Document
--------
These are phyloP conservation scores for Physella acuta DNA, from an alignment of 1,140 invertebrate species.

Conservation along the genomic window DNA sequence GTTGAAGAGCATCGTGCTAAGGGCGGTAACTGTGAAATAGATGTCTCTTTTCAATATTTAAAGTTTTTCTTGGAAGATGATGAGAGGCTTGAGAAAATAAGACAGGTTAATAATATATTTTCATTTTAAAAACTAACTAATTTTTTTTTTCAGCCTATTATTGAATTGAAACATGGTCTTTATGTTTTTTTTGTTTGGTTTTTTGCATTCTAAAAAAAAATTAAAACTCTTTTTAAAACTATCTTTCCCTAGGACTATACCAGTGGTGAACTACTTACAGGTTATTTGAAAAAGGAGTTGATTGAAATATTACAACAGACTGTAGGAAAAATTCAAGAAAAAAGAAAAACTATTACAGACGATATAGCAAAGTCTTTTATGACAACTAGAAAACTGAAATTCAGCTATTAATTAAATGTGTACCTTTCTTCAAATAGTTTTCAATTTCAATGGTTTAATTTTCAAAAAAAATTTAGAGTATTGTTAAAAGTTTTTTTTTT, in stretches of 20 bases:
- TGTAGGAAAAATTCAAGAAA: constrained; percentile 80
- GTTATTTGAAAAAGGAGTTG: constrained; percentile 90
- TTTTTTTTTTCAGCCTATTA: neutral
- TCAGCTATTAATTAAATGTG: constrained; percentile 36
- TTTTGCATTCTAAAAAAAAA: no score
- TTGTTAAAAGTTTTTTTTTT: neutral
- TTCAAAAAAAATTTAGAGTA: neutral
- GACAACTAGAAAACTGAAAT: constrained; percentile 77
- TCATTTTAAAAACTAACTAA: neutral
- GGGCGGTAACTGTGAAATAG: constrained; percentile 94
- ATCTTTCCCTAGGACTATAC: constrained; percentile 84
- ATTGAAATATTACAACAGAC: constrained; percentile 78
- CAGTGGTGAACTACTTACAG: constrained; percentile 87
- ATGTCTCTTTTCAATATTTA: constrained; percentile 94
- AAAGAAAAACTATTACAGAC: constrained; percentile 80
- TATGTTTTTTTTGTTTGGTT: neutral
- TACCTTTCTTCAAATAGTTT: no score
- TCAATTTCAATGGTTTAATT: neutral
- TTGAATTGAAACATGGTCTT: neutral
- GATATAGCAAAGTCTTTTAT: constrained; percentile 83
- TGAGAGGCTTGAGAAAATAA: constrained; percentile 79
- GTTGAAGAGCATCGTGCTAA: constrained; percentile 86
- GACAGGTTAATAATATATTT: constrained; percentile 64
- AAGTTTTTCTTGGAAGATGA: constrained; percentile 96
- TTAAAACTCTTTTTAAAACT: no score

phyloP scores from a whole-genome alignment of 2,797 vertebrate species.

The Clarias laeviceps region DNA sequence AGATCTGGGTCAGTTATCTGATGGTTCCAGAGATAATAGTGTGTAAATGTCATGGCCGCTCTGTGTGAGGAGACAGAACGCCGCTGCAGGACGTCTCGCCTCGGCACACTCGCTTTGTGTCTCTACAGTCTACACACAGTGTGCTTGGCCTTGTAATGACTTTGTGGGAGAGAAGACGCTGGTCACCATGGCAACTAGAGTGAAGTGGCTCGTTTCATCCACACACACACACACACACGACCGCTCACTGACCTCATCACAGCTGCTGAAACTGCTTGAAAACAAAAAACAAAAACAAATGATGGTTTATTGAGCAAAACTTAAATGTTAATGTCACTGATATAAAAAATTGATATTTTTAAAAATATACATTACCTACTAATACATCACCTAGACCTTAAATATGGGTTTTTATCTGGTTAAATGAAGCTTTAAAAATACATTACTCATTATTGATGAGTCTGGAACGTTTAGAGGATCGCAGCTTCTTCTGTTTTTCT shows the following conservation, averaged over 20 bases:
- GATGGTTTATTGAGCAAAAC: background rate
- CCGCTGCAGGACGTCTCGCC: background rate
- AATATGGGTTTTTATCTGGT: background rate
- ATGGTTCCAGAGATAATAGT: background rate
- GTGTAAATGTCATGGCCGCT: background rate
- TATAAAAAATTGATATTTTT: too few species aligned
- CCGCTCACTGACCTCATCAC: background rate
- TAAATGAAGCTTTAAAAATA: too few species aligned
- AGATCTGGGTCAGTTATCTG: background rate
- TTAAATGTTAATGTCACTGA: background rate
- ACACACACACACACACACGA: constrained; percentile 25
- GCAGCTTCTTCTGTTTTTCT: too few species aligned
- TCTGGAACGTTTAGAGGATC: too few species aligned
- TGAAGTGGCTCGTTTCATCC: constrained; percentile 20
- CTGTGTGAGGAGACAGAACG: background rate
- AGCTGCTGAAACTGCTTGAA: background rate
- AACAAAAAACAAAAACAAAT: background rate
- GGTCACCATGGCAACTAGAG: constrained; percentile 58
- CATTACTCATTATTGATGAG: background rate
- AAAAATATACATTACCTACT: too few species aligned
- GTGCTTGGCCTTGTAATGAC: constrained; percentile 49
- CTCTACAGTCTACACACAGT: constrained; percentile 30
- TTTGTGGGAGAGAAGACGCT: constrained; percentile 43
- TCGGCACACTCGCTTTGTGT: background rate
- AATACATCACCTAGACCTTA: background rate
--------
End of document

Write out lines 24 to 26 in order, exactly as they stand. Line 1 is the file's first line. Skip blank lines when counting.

- GTTGAAGAGCATCGTGCTAA: constrained; percentile 86
- GACAGGTTAATAATATATTT: constrained; percentile 64
- AAGTTTTTCTTGGAAGATGA: constrained; percentile 96